Authorities in several states also are investigating claims, by former employees of groups paid by both the Republican Party and Democratic-leaning interest groups, that they destroyed or did not turn in new registrations by voters of the opposite party.

In Wisconsin, a flier is circulating in Milwaukee’s black neighborhoods that purports to be from the “Milwaukee Black Voters League.” “If you’ve already voted in any election this year, you can’t vote in the presidential election,” the flier reads. “If you violate any of these laws, you can get ten years in prison and your children will get taken away from you.”

… Meanwhile, in Lake County, Ohio, some voters received a memo on bogus Board of Elections letterhead informing voters who registered through Democratic and NACCP drives that they could not vote. Election officials referred the matter to the sheriff.

… In South Carolina, Charleston County election officials warned voters Friday to ignore a fake letter that purports to be from the NAACP. The letter threatens voters who have outstanding parking tickets or have failed to pay child support with arrest.

New stuff

Well, here’s the new look — hopefully it renders decently on everyone’s computer, but I did made a decision about what I would and wouldn’t do. Frankly, it’s my website and if I want to design it to look good on a wide Mac monitor with Safari… well, dammit, I will. I mean, I didn’t set out to make it difficult for Windows users, but I figure it’s not my responsibility to be compatible, you know?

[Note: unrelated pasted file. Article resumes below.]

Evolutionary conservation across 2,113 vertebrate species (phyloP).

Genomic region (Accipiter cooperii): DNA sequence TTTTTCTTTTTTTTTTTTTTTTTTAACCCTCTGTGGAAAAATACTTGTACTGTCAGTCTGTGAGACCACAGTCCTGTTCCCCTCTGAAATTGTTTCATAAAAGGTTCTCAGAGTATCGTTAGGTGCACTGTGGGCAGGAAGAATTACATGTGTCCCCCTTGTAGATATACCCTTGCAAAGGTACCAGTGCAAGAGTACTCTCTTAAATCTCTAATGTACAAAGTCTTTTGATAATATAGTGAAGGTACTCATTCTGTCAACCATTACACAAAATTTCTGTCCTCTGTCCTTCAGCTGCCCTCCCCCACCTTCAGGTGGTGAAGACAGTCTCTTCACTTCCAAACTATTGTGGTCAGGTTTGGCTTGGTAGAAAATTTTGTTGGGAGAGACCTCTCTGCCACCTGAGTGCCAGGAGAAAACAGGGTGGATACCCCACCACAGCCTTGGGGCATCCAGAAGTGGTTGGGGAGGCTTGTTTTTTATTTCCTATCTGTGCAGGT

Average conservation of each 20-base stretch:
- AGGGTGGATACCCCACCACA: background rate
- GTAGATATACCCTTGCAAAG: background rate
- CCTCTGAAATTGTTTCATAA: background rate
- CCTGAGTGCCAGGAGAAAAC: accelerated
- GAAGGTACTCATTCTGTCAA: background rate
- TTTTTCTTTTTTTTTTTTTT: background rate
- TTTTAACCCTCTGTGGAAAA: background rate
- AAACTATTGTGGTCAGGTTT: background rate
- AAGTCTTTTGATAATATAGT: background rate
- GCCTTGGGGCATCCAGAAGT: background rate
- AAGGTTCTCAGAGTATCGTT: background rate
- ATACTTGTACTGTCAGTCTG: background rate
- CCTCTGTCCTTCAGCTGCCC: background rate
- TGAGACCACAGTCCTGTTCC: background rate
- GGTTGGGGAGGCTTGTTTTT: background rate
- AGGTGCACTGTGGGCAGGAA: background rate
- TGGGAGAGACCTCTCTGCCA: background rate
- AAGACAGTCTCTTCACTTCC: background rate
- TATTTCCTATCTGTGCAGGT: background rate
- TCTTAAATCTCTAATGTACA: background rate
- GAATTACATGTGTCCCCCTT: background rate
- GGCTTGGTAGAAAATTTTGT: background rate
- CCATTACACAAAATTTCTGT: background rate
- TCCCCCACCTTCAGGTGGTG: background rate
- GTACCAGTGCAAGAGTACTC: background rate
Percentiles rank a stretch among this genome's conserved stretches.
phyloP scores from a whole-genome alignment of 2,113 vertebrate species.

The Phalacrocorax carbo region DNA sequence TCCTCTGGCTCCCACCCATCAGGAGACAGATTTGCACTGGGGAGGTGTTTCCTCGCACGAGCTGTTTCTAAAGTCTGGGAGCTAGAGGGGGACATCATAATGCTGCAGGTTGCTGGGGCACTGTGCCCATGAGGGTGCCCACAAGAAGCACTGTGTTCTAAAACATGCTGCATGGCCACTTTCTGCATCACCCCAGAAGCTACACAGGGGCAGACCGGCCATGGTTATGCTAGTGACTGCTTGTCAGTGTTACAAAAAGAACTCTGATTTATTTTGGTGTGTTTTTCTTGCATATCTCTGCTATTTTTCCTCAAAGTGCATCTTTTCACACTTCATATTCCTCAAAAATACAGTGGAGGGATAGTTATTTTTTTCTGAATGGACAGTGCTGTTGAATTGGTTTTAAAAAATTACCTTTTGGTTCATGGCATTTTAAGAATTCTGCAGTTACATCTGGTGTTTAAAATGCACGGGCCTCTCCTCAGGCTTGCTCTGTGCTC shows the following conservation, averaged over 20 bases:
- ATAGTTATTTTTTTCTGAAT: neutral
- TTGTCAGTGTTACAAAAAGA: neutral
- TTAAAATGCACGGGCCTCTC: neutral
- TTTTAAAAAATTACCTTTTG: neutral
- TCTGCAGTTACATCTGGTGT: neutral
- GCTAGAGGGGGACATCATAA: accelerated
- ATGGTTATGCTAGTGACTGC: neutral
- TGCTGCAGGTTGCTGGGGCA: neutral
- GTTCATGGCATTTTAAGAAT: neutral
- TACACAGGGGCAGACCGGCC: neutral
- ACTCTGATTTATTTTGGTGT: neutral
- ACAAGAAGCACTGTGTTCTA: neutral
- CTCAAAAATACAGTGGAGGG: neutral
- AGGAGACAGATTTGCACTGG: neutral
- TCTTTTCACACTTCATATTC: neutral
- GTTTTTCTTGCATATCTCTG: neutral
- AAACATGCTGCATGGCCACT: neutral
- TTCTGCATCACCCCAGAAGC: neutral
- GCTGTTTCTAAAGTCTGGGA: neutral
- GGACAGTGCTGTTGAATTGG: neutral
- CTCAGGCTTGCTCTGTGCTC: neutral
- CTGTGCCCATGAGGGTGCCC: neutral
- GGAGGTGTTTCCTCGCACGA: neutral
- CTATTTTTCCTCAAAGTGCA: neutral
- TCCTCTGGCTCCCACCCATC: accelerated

Anyway, I’m sure that a few people will complain about it no matter what.
There are a lot of things broken right now, so don’t get your knickers in the twisted position; it’ll take me a while to fix everything, especially since Expression Engine is far more complicated than I realized.

Can you hear me now?

Just a heads up — I’m switching the blog over to new software, so things will be a little messy and disrupted here for the next day or two (or three, depending on how much time I have to deal with it)…

A plague of cuteness

As I write this, I’m looking out of my office window to see literally thousands — if not millions — of ladybugs flying, swirling all around our office building. They’re whizzing by, sometimes stopping to crawl around on my windows, in some weird swarm.